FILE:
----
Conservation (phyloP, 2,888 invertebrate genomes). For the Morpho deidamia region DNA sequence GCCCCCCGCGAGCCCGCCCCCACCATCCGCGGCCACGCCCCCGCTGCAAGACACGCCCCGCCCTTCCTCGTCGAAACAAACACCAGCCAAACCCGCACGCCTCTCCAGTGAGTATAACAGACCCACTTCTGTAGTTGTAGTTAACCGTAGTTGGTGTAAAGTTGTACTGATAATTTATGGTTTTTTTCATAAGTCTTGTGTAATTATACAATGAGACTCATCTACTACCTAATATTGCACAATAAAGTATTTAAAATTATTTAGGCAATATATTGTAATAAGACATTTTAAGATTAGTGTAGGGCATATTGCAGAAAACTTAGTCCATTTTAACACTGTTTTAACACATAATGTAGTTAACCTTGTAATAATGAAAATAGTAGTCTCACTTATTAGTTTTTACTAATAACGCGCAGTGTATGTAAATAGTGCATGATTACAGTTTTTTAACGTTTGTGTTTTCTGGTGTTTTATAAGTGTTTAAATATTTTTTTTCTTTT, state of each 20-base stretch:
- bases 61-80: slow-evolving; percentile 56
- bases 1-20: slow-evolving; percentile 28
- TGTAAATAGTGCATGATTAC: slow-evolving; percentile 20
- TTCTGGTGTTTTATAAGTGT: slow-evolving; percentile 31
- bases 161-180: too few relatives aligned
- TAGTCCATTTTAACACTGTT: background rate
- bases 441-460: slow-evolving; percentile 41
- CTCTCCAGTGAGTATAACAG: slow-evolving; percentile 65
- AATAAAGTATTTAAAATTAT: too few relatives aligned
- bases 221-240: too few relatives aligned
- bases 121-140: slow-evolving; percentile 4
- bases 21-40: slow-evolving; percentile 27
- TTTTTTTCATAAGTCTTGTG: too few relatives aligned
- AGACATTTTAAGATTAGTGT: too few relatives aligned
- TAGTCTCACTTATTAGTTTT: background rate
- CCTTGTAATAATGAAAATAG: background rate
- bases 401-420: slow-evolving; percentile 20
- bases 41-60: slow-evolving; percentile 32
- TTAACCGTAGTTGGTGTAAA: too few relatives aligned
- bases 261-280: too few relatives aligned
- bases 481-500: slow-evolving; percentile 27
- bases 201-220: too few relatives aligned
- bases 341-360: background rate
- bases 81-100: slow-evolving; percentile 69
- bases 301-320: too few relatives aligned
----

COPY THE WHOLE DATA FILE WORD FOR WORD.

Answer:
Conservation (phyloP, 2,888 invertebrate genomes). For the Morpho deidamia region DNA sequence GCCCCCCGCGAGCCCGCCCCCACCATCCGCGGCCACGCCCCCGCTGCAAGACACGCCCCGCCCTTCCTCGTCGAAACAAACACCAGCCAAACCCGCACGCCTCTCCAGTGAGTATAACAGACCCACTTCTGTAGTTGTAGTTAACCGTAGTTGGTGTAAAGTTGTACTGATAATTTATGGTTTTTTTCATAAGTCTTGTGTAATTATACAATGAGACTCATCTACTACCTAATATTGCACAATAAAGTATTTAAAATTATTTAGGCAATATATTGTAATAAGACATTTTAAGATTAGTGTAGGGCATATTGCAGAAAACTTAGTCCATTTTAACACTGTTTTAACACATAATGTAGTTAACCTTGTAATAATGAAAATAGTAGTCTCACTTATTAGTTTTTACTAATAACGCGCAGTGTATGTAAATAGTGCATGATTACAGTTTTTTAACGTTTGTGTTTTCTGGTGTTTTATAAGTGTTTAAATATTTTTTTTCTTTT, state of each 20-base stretch:
- bases 61-80: slow-evolving; percentile 56
- bases 1-20: slow-evolving; percentile 28
- TGTAAATAGTGCATGATTAC: slow-evolving; percentile 20
- TTCTGGTGTTTTATAAGTGT: slow-evolving; percentile 31
- bases 161-180: too few relatives aligned
- TAGTCCATTTTAACACTGTT: background rate
- bases 441-460: slow-evolving; percentile 41
- CTCTCCAGTGAGTATAACAG: slow-evolving; percentile 65
- AATAAAGTATTTAAAATTAT: too few relatives aligned
- bases 221-240: too few relatives aligned
- bases 121-140: slow-evolving; percentile 4
- bases 21-40: slow-evolving; percentile 27
- TTTTTTTCATAAGTCTTGTG: too few relatives aligned
- AGACATTTTAAGATTAGTGT: too few relatives aligned
- TAGTCTCACTTATTAGTTTT: background rate
- CCTTGTAATAATGAAAATAG: background rate
- bases 401-420: slow-evolving; percentile 20
- bases 41-60: slow-evolving; percentile 32
- TTAACCGTAGTTGGTGTAAA: too few relatives aligned
- bases 261-280: too few relatives aligned
- bases 481-500: slow-evolving; percentile 27
- bases 201-220: too few relatives aligned
- bases 341-360: background rate
- bases 81-100: slow-evolving; percentile 69
- bases 301-320: too few relatives aligned